A frequent topic of discussion is “Do miracles still exist today?” I’ve struggled with this issue over the years. As a young person I was taught that miracles ceased with the end of the apostolic period and when the scriptures were complete. 1 Corinthians 13:9-10 is a scriptural reference often used to support this idea: “For we know in part and we prophesy in part,but when completeness comes, what is in part disappears.”
Because of personal experiences in my life, and my view about personal prayer, I believe in miracles today. My guess is that you have had similar experiences. Certain positive events in life have no logical explanation. These experiences remind me of the story of the blind man in John 9.
Jesus heals a blind man. He has been blind since birth and this blind man now with sight amazes his neighbors. At first they thought it was someone else who looked like the blind man. But the man said, “No, I am the man.” He then explains that Jesus put mud in his eyes and told him to go to Siloam and wash and then he could see.
The Pharisees hear about the miracle and talk to him about how he is now able to see. He gives the same explanation. They do not believe him, so they go to his parents. Their response is basically “Ask him. He is an adult.” So the Pharisees go back to the seeing man the second time and repeat the question. Probably by this time with some frustration he simply says, “One thing I do know. I was blind but now I see.”
In that one sentence I believe he gave me the explanation of what a miracle can be today. If something amazing happens in your life that cannot be explained by logic, common sense, or some expert knowledge, then you have experienced a miracle.
The most recent event that falls into this category for me happened in the middle of December of last year. My grandson and I were driving home from visiting my sister about 130 miles away. We were driving on double lanes of Highway 50 near Dillsboro, Indiana, at night with no highway lights. Total darkness. I was driving about 60 miles per hour in the right lane when suddenly I came upon the back of a box truck with no lights and barely moving. Instead of slamming into the back of the truck I swerved to the left and lost control of my car. I careened down the left lane I had swerved into and a ditch was waiting for me to the far left. I was no longer in control. I knew the end was not going to be pleasant. But somehow the car straightened out on the lane through no help from me. We were able to slow down and pull over to the side of the road. I still don’t know what happened to the truck.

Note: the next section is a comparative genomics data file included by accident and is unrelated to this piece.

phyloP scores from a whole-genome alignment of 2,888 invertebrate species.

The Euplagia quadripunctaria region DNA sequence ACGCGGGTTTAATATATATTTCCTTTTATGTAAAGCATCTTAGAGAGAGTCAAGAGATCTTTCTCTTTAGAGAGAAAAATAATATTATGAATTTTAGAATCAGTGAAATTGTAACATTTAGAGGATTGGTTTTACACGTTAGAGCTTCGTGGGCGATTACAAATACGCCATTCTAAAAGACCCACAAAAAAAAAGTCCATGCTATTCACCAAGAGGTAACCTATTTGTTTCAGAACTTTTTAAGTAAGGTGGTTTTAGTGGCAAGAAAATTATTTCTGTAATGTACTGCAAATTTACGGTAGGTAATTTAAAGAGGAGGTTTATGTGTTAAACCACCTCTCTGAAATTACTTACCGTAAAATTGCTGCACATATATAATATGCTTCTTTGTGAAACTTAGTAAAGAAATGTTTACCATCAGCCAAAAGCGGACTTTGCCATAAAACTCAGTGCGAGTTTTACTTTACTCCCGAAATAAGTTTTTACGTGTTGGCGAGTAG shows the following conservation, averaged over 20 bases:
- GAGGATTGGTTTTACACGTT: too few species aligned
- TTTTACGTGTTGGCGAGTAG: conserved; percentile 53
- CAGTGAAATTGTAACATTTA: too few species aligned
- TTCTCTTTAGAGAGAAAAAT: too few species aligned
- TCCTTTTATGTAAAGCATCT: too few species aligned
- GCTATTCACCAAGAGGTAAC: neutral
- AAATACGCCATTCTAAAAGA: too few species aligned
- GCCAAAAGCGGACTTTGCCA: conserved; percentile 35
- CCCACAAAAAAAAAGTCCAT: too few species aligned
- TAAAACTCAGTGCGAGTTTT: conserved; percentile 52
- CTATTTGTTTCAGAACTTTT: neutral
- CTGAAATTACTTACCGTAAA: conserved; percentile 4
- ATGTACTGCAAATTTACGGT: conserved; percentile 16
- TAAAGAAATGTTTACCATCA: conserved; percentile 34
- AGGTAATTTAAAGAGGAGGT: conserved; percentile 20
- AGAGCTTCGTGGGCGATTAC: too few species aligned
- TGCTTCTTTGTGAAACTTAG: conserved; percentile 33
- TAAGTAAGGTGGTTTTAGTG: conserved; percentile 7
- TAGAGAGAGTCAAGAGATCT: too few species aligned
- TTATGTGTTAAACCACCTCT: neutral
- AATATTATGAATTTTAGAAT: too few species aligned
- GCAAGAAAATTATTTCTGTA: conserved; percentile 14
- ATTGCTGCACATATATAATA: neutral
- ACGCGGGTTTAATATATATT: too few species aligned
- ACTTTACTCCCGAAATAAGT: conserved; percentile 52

I look back to the event and I cannot explain how we did not flip end over end at that rate of speed combined with jerking the steering wheel to avoid the truck. In fact, I have no memory of what was involved that got my car back under control. There is no logical explanation for why we did not wreck. So for me it was a miracle.
I think one of the reasons we spend time in prayer is that in many cases we are praying for a miracle, whether we realize it or not. Someone is in a situation where there is no expectation of a positive outcome and yet we are praying. We pray for God to heal or to work out a human relation problem that seems insurmountable. Some call it an answer to prayer when the impossible becomes possible. At any rate, you have seen a miracle. In many cases, you receive an answer to a prayer you didn’t even verbalize.
Probably my favorite Steve Martin movie is entitled “A Leap of Faith.” In it he plays the role of an itinerant tent preacher. He is a faith healer and, of course, takes up collections. He makes quite a production of performing miracles and has shills stationed in the audience who radio to him about vulnerable audience members. He wants someone who has a malady for which he can lay hands on them and talk them into feeling like their pain in the stomach or shoulder has gone away. He begins by running out on stage and shouting, “Are you ready for a miracle?”
I think this sentence is a positive way of looking at the future. What can I do to help someone with a problem? What can I do to help someone who is facing a seemingly impossible situation?
Pray—and expect a miracle.